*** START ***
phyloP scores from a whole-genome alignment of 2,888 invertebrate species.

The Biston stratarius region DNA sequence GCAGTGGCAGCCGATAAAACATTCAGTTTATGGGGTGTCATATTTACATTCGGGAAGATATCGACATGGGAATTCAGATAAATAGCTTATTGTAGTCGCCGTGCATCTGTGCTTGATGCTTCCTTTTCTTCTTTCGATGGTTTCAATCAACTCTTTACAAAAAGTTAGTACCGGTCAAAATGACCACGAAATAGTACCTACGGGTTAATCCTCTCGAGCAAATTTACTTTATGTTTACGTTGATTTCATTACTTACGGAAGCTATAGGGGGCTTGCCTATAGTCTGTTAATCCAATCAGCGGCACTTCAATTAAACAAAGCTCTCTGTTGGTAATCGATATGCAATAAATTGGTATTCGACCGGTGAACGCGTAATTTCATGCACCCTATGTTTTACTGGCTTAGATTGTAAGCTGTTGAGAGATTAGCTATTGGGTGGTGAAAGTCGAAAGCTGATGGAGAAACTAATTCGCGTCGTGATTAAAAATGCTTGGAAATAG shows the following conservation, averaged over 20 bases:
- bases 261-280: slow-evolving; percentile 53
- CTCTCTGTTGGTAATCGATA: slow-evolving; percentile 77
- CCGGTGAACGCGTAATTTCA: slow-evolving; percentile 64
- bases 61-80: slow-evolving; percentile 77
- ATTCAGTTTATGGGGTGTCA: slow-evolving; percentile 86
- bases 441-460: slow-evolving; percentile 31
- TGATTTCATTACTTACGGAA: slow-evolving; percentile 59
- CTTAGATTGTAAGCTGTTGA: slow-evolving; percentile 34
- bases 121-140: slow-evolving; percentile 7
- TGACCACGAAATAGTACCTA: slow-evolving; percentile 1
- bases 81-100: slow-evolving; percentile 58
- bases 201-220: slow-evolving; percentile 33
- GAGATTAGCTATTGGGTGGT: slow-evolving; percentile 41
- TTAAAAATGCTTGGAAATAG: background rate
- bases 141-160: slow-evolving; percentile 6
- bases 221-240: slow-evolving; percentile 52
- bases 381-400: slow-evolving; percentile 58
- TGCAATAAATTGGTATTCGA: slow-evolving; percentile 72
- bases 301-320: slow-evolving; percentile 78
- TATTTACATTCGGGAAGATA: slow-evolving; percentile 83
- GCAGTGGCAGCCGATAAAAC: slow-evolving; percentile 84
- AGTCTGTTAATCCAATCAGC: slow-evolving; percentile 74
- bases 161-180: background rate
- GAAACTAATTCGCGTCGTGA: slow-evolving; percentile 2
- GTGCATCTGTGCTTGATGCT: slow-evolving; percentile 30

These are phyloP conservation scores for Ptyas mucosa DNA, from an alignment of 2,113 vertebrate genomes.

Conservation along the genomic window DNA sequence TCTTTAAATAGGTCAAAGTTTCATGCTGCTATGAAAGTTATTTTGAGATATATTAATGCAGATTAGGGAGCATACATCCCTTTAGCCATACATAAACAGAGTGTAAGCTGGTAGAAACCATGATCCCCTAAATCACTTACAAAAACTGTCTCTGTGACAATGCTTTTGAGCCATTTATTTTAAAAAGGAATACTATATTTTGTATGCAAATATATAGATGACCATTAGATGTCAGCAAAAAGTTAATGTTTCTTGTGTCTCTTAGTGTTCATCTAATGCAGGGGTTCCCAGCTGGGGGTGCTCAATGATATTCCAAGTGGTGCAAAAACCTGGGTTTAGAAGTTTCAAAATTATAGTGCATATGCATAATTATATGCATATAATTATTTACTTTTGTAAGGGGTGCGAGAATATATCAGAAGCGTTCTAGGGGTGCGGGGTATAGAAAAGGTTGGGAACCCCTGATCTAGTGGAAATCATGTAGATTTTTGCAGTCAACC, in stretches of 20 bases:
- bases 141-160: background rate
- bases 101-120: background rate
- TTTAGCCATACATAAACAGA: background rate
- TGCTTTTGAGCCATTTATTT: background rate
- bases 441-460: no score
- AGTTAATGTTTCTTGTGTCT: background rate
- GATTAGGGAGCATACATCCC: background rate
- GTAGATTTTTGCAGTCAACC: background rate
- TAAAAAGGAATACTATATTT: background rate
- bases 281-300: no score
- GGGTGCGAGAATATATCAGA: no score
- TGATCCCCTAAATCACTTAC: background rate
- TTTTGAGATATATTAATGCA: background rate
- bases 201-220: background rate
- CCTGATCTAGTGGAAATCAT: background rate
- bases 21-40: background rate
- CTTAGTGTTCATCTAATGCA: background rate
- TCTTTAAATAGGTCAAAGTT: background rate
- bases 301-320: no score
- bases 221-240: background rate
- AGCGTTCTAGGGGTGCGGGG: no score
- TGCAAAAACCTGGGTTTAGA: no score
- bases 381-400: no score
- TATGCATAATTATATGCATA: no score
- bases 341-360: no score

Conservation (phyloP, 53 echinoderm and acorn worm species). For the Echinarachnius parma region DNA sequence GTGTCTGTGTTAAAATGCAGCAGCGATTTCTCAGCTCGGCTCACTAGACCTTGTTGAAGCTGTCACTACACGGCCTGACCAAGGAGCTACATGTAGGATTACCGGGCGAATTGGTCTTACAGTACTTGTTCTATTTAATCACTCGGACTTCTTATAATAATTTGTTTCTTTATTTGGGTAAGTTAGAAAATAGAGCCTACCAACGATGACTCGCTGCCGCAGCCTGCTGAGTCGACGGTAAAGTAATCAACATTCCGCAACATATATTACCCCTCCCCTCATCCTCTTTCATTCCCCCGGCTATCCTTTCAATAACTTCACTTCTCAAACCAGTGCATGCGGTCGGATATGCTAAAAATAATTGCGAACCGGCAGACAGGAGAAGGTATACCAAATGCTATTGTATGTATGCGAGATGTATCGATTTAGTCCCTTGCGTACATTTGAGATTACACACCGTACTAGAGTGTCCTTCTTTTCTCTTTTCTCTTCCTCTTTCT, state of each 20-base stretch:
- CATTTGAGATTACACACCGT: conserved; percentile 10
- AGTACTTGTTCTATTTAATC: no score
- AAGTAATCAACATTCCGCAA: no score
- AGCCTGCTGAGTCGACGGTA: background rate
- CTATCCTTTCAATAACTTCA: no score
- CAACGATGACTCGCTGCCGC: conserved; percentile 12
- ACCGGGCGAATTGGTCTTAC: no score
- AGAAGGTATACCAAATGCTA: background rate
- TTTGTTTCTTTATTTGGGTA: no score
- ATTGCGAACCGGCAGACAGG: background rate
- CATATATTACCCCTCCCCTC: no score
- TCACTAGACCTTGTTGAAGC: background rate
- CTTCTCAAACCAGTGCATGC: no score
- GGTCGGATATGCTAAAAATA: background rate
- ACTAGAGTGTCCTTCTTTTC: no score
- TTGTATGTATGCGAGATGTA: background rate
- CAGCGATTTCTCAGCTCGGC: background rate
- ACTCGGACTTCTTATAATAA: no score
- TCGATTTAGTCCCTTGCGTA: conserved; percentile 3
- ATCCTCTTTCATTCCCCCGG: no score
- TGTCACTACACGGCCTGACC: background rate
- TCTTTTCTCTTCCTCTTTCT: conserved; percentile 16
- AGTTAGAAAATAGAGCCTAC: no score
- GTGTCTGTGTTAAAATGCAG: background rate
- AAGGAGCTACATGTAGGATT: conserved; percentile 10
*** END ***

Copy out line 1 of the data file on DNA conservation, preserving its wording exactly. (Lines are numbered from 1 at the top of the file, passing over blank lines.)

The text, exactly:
phyloP scores from a whole-genome alignment of 2,888 invertebrate species.